Since choosing to become a stay-at-home mom instead of pursuing a serious career in music, I’ve had to check myself several times over the years to remind myself that wiping messy, happy little faces and playing trains on the carpet is worth so much more than the recognition of fans and thousands of dollars. I consider myself very lucky to have been able to experience two of my biggest dreams, in and outside of the home.
When I was first married and starting out my career, I was on tour five days a week for four months out of the year. I’d see my husband every Friday through Sunday, then it was back to the road. It was very difficult for me, but it was what I thought I wanted, what I had worked towards my entire life.
In the end, spending so much time away from my husband emotionally wore me out and I ultimately decided that I wanted to spend my life with him, not away from him. This was a path I chose for myself.
But for some, following their dreams means taking risks that put them in physical danger.
I wonder what I’d do if I were Sarah Burke, four-time winner of the X Games who is now in a coma due to injuries caused by a bad fall during a training run in Park City this weekend. Her life has just been majorly altered, her dreams possibly re-routed because of an accident, not by conscious choice.
Kevin Pearce, another talented snowboarder following competitively in the footsteps of Olympic gold medalist Shaun White, also had his life rearranged for him due to a very similar experience back in 2009 when he suffered a severe brain injury that left him with poor eyesight, a diminished memory and several months worth of rehabilitation just to be able to accomplish everyday tasks. This awakening has caused Pearce to let go of his snowboarding dreams.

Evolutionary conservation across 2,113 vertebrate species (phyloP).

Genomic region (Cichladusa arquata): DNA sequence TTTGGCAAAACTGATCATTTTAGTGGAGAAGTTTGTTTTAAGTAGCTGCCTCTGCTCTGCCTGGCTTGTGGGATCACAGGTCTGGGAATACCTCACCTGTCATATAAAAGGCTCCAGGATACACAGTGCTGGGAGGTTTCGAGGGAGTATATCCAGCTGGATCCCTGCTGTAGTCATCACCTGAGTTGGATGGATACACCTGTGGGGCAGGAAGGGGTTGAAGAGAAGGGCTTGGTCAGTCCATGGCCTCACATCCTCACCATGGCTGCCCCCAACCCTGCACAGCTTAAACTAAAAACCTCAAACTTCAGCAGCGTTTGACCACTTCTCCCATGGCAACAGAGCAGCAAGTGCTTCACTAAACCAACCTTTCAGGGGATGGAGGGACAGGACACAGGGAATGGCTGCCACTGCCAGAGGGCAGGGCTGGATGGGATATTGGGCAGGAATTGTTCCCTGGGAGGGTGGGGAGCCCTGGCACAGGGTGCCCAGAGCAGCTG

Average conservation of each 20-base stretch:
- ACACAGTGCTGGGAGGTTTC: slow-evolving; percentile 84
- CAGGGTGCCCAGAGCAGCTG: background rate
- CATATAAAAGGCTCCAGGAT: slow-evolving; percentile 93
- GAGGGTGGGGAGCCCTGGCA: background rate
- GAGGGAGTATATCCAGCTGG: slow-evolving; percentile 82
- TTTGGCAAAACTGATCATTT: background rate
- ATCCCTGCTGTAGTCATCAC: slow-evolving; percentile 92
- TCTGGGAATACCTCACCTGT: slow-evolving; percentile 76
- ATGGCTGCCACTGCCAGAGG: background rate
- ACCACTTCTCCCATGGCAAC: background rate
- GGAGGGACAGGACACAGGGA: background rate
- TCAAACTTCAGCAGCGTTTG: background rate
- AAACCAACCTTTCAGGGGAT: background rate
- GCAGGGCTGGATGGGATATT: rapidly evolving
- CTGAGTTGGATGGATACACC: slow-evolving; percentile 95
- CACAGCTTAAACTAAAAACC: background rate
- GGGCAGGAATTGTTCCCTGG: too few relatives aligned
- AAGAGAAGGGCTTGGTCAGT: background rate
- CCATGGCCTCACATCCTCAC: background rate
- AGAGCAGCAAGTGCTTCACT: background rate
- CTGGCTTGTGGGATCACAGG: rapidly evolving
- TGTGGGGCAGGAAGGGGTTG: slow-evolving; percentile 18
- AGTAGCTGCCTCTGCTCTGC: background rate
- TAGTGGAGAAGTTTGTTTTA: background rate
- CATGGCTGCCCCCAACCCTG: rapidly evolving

“Putting myself in a place where I can get hit in the head is so not worth it now,” Pearce said. “After going through this, just jumping on a snowboard and cruising around is enough for me. That’s how I’m feeling now. That’s where my head’s at.”
While it’s uncertain how serious or sustained Burke’s injuries may be, her husband is confident that she’ll pull through, telling the Vancouver Sun that she is a “very, very strong woman” and “will be fine.”
So where do you draw the line on taking risks to follow your dreams?
Hearing reports of an Australian woman who fell into a river and was forced to swim to shore with her legs tied together because her cord snapped while bungee jumping has reaffirmed my perspective on taking undue risks.
But on the other hand, I don’t think you should be afraid of living. Some sports such as bobsled racing, downhill skiing, snowboarding and even football come with serious risks to the athlete. But there are many people living out their dreams doing these things every day who would say it’s worth it.
What risks do you think are or are not worth taking when it comes to following your dreams? Do you think that’s something you discover along the way?